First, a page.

Describe your nonprofit’s mission.
Theological Horizons is a not¬for¬profit centered at The Bonhoeffer House on University Circle—a hospitable meeting place for discussion and dialogue, open to all undergraduates regardless of year, major, gender, religious affiliation, or nationality (we draw international students from the U.Va. International Center next door). Our 20 undergraduate Fellows, 7 Interns and 35 Community Mentors welcome a broad mix of students to lectures, meals, and discussion forums—offerings that create a safe space for exploring how beliefs and values can positively impact intellectual and personal experiences at U.Va. Speakers and participants include faculty members and graduate students, as well.

What need in our community brought about the creation of your nonprofit?
The university community is a vibrant place. The unofficial motto of UVA–work hard, play hard–captures that mixture of intellectual rigor & social excitement that you find so easily on Grounds. It is a place to grow your mind, deepen your relationships, and discover yourself. However, the university lacks an avenue for it members to foster the same growth in their spiritual lives. The community that attends the head & the heart so well, often neglects the soul. We offer a space for students, staff, and faculty to hear about, think about, and talk about the place where faith meets the lives that they live out at UVA.

How has your nonprofit made a difference in our community?
Since its founding, Theological Horizons created hospitable spaces to investigate the intersection of faith, life, and thought. Over the last 26 years, those spaces have expanded and multiplied far beyond our original visions. We host a schedule of repeated events: weekly lunches, weekly discussion groups, monthly Faith & Work Forums, and yearly lectures. But we also keep our calendar full with concerts, lectures, and book talks as interests or opportunities present themselves to us. This year, in fact, we are piloting a new residential program for undergraduates to begin to heal the wound between the University and the 10th and Page neighborhood. We have seen a steady increase in attendance and deepening of participation in all of our programs.

However, the real difference we make in this community is difficult to see. We feel the difference in the ever-growing number of university-folk and townspeople who consider themselves friends of Theological Horizons. We hear it in the comfortable chatter that keeps the Bonhoeffer House buzzing. We see it in the faces—smiling or downcast—of every student that comes to Theological Horizons for support or relief. We remain committed to creating spaces where change like this happens gracefully.

How can community members help you achieve your mission?
We are, like every other not-for-profit, always in need of financial support! Donations are unfailingly appreciated. We are also in need of people to help on our marketing front. Most of all, we just want people to take the time to get to know us, to talk about us, to get involved. It has been our experience that we grow through our friends. So come to a concert or a lecture or a book-talk and get to know us!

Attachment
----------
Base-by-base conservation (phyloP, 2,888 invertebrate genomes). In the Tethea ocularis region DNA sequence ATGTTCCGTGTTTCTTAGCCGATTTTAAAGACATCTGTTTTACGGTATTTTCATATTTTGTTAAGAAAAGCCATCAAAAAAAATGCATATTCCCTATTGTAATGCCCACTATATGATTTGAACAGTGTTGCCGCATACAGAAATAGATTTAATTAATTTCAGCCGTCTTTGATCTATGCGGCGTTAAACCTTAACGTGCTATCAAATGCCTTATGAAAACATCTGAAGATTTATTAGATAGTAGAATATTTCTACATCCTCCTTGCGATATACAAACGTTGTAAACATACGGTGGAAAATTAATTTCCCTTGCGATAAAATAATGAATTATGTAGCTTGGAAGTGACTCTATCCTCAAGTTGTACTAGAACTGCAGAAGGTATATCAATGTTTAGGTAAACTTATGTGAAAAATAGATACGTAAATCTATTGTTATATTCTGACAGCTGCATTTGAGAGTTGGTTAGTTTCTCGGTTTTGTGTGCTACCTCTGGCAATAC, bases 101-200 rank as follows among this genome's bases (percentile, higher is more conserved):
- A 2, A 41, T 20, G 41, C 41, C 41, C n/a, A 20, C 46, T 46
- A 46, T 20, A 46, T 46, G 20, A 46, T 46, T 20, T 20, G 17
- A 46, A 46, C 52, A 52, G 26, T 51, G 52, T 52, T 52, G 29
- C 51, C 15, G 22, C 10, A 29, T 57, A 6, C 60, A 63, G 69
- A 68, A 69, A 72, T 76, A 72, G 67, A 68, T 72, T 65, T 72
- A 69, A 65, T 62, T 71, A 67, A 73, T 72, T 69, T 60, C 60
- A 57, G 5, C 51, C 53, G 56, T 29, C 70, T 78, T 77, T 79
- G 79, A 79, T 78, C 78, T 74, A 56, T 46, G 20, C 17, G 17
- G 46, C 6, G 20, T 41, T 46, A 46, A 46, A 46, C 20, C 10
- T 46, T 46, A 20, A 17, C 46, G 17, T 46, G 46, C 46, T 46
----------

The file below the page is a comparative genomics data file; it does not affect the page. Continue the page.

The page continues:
Tell us a story that has come out of your work.
This is a story from Maria, an alumna of UVA (’15) and a Horizons fellow.

I am very thankful to be a Fellow with Theological Horizons. I am a fourth year here at U.Va. I’m studying studio art and religious studies. This past spring I spent a semester in Italy. Though I experienced great joy in that new place, I also missed my community of U.Va. When I reflected on what exactly it was that I missed—when I tried to identify a physical place where I felt I belonged, where I felt peace—it was the Bonhoeffer House.

Throughout my time at U.Va., the cozy living room of the Bonhoeffer House has been a place of refuge from the pressures of university life. Though it is deeply connected to The University, it has been for me a place apart. At Friday Vintage lunches, I have often come alive through creative realizations sparked by theological readings and discussions.

So when I got the e-mail from Karen announcing that there would be a new Fellows program for fourth years, I jumped with joy. An opportunity to get even more involved with the Bonhoeffer house?! I thought with a huge grin. I was content with simply being more connected with the Bonhoeffer house—that was enough. I was very excited to help out by volunteering at guest lectures. I love simply being present, helping out in whatever way I can, so that I can be exposed to the stimulating conversations of faith, thought, and life.

I later found out that the focal point of this fellowship was a relationship with a mentor. I didn’t expect, and couldn’t possibly forsee, the gift of this program. Theological Horizons found a perfect match for me in the community: my current mentor, who is a liturgical artist. I was blessed to attend a recent Mini-Retreat of hers, at which we attendees made art as a form of prayer, a way to connect with God. She is a pastor, and she is extremely gifted at helping others listen deeply to the God. People who are trying to discern the next step in their lives often come to her with questions—how do I do what God wants me to do?

What gives you delight? She says. What better of a way to glorify God is there than to do what gives you joy? God is at the heart of that. God is where your heart is. And so I go forth, discerning questions of what gives me joy, and how I can do whatever that is to glorify God. I look forward to the blossoming of this mentoring relationship, which has been a true gift from God through Theological Horizons.

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